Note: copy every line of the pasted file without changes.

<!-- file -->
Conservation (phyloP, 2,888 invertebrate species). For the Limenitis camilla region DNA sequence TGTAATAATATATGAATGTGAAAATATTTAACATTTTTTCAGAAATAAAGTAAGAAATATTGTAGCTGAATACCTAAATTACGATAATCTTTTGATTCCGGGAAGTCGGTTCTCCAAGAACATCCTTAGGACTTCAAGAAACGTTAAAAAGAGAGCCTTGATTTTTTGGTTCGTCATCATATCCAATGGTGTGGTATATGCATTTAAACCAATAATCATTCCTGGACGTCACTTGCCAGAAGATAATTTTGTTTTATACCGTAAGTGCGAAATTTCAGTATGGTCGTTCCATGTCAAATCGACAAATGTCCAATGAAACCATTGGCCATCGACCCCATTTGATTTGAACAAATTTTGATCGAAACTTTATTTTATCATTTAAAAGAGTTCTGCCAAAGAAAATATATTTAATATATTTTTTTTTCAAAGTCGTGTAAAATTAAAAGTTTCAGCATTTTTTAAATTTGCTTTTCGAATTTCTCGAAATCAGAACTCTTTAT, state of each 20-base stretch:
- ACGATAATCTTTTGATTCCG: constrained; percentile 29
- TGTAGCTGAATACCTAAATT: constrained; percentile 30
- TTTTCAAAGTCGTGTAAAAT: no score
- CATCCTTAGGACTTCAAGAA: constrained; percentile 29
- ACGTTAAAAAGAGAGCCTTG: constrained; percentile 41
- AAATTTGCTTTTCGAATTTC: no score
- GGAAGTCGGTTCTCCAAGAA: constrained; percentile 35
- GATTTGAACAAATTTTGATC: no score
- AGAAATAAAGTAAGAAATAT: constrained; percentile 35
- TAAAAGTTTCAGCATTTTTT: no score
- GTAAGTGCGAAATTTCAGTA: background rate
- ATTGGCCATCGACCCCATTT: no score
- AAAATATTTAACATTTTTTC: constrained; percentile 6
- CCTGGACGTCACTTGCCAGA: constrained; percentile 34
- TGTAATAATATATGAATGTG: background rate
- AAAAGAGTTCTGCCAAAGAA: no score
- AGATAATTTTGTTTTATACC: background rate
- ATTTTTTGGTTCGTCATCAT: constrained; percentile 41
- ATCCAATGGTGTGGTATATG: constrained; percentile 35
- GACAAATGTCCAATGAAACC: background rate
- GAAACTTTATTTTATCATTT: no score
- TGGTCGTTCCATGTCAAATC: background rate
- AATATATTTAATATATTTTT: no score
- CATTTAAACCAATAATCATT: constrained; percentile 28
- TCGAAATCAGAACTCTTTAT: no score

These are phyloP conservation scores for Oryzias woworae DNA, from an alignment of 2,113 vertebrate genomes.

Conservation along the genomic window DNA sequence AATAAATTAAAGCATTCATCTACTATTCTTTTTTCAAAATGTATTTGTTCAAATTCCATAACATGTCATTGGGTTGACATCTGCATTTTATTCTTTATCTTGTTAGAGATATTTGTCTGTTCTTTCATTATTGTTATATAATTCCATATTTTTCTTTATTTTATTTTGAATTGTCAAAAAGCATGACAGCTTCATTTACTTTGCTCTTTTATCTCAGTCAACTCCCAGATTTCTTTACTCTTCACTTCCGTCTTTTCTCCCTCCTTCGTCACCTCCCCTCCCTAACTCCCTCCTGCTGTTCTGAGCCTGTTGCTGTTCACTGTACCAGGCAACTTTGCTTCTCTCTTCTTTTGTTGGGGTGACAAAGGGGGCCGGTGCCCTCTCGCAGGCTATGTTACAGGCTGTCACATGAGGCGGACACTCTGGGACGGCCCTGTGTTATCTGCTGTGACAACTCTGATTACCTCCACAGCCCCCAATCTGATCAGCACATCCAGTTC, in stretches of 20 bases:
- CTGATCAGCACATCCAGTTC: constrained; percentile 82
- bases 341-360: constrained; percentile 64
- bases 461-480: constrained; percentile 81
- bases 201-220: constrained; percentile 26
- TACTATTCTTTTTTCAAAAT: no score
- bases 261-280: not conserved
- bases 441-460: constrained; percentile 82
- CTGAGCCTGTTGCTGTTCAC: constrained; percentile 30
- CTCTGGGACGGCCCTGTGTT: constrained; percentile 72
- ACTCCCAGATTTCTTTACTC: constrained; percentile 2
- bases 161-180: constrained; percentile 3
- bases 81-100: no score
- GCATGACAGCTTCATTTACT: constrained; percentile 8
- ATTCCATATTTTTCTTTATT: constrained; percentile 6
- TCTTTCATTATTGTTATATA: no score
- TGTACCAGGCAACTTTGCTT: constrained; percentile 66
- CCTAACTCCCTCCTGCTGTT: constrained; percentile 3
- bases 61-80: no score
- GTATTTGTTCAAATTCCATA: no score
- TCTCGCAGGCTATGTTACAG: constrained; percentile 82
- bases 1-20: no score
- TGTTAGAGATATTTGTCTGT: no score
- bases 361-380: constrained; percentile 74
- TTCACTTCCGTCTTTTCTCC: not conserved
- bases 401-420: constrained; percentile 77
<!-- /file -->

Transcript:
Conservation (phyloP, 2,888 invertebrate species). For the Limenitis camilla region DNA sequence TGTAATAATATATGAATGTGAAAATATTTAACATTTTTTCAGAAATAAAGTAAGAAATATTGTAGCTGAATACCTAAATTACGATAATCTTTTGATTCCGGGAAGTCGGTTCTCCAAGAACATCCTTAGGACTTCAAGAAACGTTAAAAAGAGAGCCTTGATTTTTTGGTTCGTCATCATATCCAATGGTGTGGTATATGCATTTAAACCAATAATCATTCCTGGACGTCACTTGCCAGAAGATAATTTTGTTTTATACCGTAAGTGCGAAATTTCAGTATGGTCGTTCCATGTCAAATCGACAAATGTCCAATGAAACCATTGGCCATCGACCCCATTTGATTTGAACAAATTTTGATCGAAACTTTATTTTATCATTTAAAAGAGTTCTGCCAAAGAAAATATATTTAATATATTTTTTTTTCAAAGTCGTGTAAAATTAAAAGTTTCAGCATTTTTTAAATTTGCTTTTCGAATTTCTCGAAATCAGAACTCTTTAT, state of each 20-base stretch:
- ACGATAATCTTTTGATTCCG: constrained; percentile 29
- TGTAGCTGAATACCTAAATT: constrained; percentile 30
- TTTTCAAAGTCGTGTAAAAT: no score
- CATCCTTAGGACTTCAAGAA: constrained; percentile 29
- ACGTTAAAAAGAGAGCCTTG: constrained; percentile 41
- AAATTTGCTTTTCGAATTTC: no score
- GGAAGTCGGTTCTCCAAGAA: constrained; percentile 35
- GATTTGAACAAATTTTGATC: no score
- AGAAATAAAGTAAGAAATAT: constrained; percentile 35
- TAAAAGTTTCAGCATTTTTT: no score
- GTAAGTGCGAAATTTCAGTA: background rate
- ATTGGCCATCGACCCCATTT: no score
- AAAATATTTAACATTTTTTC: constrained; percentile 6
- CCTGGACGTCACTTGCCAGA: constrained; percentile 34
- TGTAATAATATATGAATGTG: background rate
- AAAAGAGTTCTGCCAAAGAA: no score
- AGATAATTTTGTTTTATACC: background rate
- ATTTTTTGGTTCGTCATCAT: constrained; percentile 41
- ATCCAATGGTGTGGTATATG: constrained; percentile 35
- GACAAATGTCCAATGAAACC: background rate
- GAAACTTTATTTTATCATTT: no score
- TGGTCGTTCCATGTCAAATC: background rate
- AATATATTTAATATATTTTT: no score
- CATTTAAACCAATAATCATT: constrained; percentile 28
- TCGAAATCAGAACTCTTTAT: no score

These are phyloP conservation scores for Oryzias woworae DNA, from an alignment of 2,113 vertebrate genomes.

Conservation along the genomic window DNA sequence AATAAATTAAAGCATTCATCTACTATTCTTTTTTCAAAATGTATTTGTTCAAATTCCATAACATGTCATTGGGTTGACATCTGCATTTTATTCTTTATCTTGTTAGAGATATTTGTCTGTTCTTTCATTATTGTTATATAATTCCATATTTTTCTTTATTTTATTTTGAATTGTCAAAAAGCATGACAGCTTCATTTACTTTGCTCTTTTATCTCAGTCAACTCCCAGATTTCTTTACTCTTCACTTCCGTCTTTTCTCCCTCCTTCGTCACCTCCCCTCCCTAACTCCCTCCTGCTGTTCTGAGCCTGTTGCTGTTCACTGTACCAGGCAACTTTGCTTCTCTCTTCTTTTGTTGGGGTGACAAAGGGGGCCGGTGCCCTCTCGCAGGCTATGTTACAGGCTGTCACATGAGGCGGACACTCTGGGACGGCCCTGTGTTATCTGCTGTGACAACTCTGATTACCTCCACAGCCCCCAATCTGATCAGCACATCCAGTTC, in stretches of 20 bases:
- CTGATCAGCACATCCAGTTC: constrained; percentile 82
- bases 341-360: constrained; percentile 64
- bases 461-480: constrained; percentile 81
- bases 201-220: constrained; percentile 26
- TACTATTCTTTTTTCAAAAT: no score
- bases 261-280: not conserved
- bases 441-460: constrained; percentile 82
- CTGAGCCTGTTGCTGTTCAC: constrained; percentile 30
- CTCTGGGACGGCCCTGTGTT: constrained; percentile 72
- ACTCCCAGATTTCTTTACTC: constrained; percentile 2
- bases 161-180: constrained; percentile 3
- bases 81-100: no score
- GCATGACAGCTTCATTTACT: constrained; percentile 8
- ATTCCATATTTTTCTTTATT: constrained; percentile 6
- TCTTTCATTATTGTTATATA: no score
- TGTACCAGGCAACTTTGCTT: constrained; percentile 66
- CCTAACTCCCTCCTGCTGTT: constrained; percentile 3
- bases 61-80: no score
- GTATTTGTTCAAATTCCATA: no score
- TCTCGCAGGCTATGTTACAG: constrained; percentile 82
- bases 1-20: no score
- TGTTAGAGATATTTGTCTGT: no score
- bases 361-380: constrained; percentile 74
- TTCACTTCCGTCTTTTCTCC: not conserved
- bases 401-420: constrained; percentile 77